“I, _____ (SSAN), having been appointed an officer in the Army of the United States, as indicated above in the grade of _____ do solemnly swear (or affirm) that I will support and defend the Constitution of the United States against all enemies, foreign or domestic, that I will bear true faith and allegiance to the same; that I take this obligation freely, without any mental reservations or purpose of evasion; and that I will well and faithfully discharge the duties of the office upon which I am about to enter; So help me God.”

    Basically, servicemen serve the CinC, the CinC makes policy, if the policy requires military action and such action is Constitutional and backed with a legal order, servicemen act on their oath.

    As you can see, there is no circle to square.

  9. Ed says:

    The US Constitution, its interpretation, meaning and implementation are all changeable and all policy.

    • Ed (the real one) says:

      Dear Fake Ed,

      Please avoid confusion by choosing a nom-de-plume.

      Ed (the real one)

  10. This is a touchy topic. I must say that “pro patria mori” doesn’t make sense in France. through all the interviews I conducted with French servicemen I have never had any clear definition of “France”. The question about the idea of “France” was raised by the soldier’s code saying in its article 1 something like : serving France, the soldier is entirely devoted to it, at all time and everywhere.
    Serving France is here just a concept: France can be the government, the Nation, values, history, the idea of France … a mix of all those elements … Then if one could consider dying for France as values, history or even an idea of France, one would certainly die for the government. Just think about this: Admiral Prazuck speaks about democracy. OK. In democracy (in the way we understand the word in France) the military is a tool in the hands of statesmen themselves being civil servants of the people. That is why in the Constitution it is written that “the Parliament authorize the declaration of war” (art. 35). This mean that the military is a tool for the people through its representatives. Now that war is forbidden by international law (art. 2.4 of the UN Charter), there is no longer any filter and all military operations are decided by tehe executive. Do I have then to accept dying for a government which does not respect basic principles of democracy? What if the next President would be an extremist? Am I supposed to obey orders and all orders?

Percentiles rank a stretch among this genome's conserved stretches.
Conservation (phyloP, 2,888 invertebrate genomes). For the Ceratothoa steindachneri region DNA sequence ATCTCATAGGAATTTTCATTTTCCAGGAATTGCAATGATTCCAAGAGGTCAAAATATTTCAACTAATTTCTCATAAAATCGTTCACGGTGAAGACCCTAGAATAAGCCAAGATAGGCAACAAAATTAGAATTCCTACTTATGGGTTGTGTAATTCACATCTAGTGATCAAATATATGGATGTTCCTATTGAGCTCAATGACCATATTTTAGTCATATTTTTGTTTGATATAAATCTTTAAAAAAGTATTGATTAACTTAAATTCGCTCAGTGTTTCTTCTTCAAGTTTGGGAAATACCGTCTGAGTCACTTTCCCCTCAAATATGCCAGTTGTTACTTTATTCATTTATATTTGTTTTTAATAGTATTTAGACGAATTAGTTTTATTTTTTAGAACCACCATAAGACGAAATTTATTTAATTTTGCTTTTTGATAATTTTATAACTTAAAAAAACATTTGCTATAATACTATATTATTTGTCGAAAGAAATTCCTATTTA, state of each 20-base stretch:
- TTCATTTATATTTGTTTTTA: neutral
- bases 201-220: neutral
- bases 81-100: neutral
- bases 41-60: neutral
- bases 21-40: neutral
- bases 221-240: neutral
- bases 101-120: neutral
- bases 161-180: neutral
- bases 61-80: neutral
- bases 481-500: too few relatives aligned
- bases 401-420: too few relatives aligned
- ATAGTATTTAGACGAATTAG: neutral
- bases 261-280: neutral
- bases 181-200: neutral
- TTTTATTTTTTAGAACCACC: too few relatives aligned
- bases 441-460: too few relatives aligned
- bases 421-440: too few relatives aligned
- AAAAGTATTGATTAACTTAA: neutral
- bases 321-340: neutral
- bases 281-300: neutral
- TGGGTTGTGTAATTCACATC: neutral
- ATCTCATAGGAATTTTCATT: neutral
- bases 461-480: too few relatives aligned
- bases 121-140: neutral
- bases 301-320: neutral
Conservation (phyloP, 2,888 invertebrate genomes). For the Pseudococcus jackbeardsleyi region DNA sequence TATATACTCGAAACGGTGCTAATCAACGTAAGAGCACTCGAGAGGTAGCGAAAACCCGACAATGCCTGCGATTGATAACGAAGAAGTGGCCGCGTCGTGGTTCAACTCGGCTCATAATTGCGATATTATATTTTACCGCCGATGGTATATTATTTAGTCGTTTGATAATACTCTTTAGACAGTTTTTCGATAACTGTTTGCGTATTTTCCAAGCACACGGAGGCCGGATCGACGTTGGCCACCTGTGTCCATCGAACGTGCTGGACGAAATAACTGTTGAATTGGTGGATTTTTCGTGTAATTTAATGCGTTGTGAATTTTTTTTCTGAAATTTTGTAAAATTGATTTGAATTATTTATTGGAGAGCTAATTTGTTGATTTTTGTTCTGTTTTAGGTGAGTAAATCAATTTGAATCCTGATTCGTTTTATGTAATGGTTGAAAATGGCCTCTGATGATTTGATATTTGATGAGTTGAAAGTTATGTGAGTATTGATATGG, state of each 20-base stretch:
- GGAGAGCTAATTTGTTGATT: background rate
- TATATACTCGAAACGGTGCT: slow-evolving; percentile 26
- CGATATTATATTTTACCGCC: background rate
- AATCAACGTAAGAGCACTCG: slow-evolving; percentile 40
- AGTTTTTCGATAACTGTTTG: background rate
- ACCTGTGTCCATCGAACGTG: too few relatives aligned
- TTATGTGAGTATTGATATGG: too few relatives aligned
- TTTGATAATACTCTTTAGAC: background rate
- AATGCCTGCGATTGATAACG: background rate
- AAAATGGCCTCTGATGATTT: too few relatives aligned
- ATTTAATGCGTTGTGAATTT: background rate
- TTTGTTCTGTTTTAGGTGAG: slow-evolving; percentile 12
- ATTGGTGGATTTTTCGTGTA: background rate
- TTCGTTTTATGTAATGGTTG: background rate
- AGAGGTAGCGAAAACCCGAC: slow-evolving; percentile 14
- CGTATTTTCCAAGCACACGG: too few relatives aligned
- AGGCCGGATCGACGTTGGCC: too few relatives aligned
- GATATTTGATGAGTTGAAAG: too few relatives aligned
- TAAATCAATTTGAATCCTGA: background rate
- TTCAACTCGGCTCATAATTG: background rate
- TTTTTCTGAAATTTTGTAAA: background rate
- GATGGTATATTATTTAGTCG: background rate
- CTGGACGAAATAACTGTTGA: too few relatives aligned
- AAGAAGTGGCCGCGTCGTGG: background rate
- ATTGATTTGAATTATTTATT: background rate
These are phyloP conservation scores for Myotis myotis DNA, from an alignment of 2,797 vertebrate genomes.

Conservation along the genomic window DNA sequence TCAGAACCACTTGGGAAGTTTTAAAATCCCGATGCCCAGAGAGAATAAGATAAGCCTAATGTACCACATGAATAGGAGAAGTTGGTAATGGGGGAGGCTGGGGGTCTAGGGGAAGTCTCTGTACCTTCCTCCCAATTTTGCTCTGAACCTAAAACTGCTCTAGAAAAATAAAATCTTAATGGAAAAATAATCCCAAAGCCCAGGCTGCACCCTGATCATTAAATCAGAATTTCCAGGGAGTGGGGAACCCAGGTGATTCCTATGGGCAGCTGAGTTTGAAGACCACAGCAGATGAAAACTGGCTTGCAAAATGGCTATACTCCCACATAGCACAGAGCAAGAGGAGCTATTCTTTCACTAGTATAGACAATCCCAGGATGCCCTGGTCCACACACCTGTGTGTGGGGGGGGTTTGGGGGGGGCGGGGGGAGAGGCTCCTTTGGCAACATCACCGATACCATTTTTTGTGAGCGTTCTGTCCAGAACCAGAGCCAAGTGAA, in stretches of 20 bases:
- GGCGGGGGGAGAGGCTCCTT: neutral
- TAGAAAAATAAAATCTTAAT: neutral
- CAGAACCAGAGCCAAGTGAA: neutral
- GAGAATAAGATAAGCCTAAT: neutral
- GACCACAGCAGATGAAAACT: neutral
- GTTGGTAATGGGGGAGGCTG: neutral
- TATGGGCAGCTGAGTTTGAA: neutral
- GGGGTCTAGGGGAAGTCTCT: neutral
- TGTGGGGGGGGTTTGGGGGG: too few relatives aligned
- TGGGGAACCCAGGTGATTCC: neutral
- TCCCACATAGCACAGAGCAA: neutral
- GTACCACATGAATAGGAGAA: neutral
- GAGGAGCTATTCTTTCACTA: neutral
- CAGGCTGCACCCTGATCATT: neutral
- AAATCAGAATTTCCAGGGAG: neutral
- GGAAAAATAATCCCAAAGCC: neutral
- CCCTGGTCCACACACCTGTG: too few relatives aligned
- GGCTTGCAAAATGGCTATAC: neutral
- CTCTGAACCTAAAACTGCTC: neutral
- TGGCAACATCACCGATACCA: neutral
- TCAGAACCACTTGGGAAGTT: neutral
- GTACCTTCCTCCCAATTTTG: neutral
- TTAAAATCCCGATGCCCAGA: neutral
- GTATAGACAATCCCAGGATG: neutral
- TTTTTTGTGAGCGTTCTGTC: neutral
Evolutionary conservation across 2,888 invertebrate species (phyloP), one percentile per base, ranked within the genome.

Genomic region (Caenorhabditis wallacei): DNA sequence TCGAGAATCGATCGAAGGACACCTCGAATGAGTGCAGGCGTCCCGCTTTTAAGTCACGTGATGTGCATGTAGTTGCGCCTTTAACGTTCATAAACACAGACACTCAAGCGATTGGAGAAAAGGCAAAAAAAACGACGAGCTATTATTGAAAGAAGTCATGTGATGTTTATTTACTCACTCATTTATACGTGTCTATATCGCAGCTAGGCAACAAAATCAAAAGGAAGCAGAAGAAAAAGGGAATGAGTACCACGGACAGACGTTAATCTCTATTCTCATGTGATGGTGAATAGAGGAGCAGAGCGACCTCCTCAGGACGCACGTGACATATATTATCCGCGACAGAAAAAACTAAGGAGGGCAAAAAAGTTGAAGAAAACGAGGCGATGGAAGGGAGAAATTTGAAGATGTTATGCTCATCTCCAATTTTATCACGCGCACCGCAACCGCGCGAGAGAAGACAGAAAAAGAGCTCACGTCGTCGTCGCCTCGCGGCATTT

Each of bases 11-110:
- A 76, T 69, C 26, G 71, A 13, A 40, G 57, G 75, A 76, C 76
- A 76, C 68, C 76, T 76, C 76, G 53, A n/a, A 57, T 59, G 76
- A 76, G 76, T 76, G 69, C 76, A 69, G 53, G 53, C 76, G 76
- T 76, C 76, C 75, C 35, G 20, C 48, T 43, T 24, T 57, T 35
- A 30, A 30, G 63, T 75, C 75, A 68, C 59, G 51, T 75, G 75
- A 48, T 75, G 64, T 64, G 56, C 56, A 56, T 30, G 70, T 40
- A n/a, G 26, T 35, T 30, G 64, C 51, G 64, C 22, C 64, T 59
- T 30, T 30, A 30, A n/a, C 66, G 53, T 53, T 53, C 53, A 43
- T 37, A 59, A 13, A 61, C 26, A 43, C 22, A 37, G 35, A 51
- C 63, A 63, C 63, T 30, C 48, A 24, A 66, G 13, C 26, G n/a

I do believe that obeying orders is part of the job … as long as those orders are not “flagrantly illegal” and that these orders make sense for the good of the Nation. I do believe that advising satesmen is also part of the job and especially at Admiral Prazuck level. There is a moral (as well as a legal) responsibility for leaders not to risk the lives of their subordinates just because they have been asked to. I guess it is a narrow and outmoded way of thinking about obedience.
    Soldiers accept the idea of dying if it makes sense and if they can trust their hierarchy. If the hierarchy fails in its advisor role, then trust collapses.
    Those guys who died in Afghanistan deserve our respect. They have done their duty and sacrificed their lives but also those of their families. I think there is no doubt we must be grateful for that. The very problem is not here, but in the way the hierarchy plays its role in advising statesmen.

  11. To echo Gunrunner, isn’t there a similar parallel for the British Army with the oath actually being to the Sovereign rather than the government? While it hasn’t been an issue for some time, in that case, unlike the American one, it is possible for the government and Sovereign to disagree about policy. Granted, plenty in the United States will argue about interpreting the Constitution, but the concept to which officers swear allegiance won’t give orders that conflict with the Commander in Chief. If you want further background, Hew Strachan’s “The Politics of the British Army” covers this topic at length from the UK perspective.

    • Charles says:

      Being Australian, my affirmation was to the Queen, Her Heirs and Successors, according to law – but of course our representative and Commander in Chief is the Governor General. Nothing mentioned about the constitution for us, and the GG has no real active function other than being able to deny the commonwealth’s wishes to deploy us (naturally the GG does have more powers than this, but doesn’t necessarily exercise them). I would understand the British, New Zealand and Canadian forces would be similar.

  12. Patrick says:

    I’m with Ed here. “War is the continuation of policy…” Failing policy = failing war. Oaths to constitutions and constitutional monarchs are very abstract if you ask me. In reality we pledge allegiance to our political masters and the political system that elects them. In doing so we place our trust in that system and in them. If they repeatedly make poor decisions this trust becomes questioned and then I think it is the duty of senior commanders to articulate this at the possible expense of their careers. On this, what is the position of the Bundeswehr? No expert, but I believe they have a history of standing up to their politicians in this regard?

    • Gunrunner says:

      “In reality we pledge allegiance to our political masters and the political system that elects them.”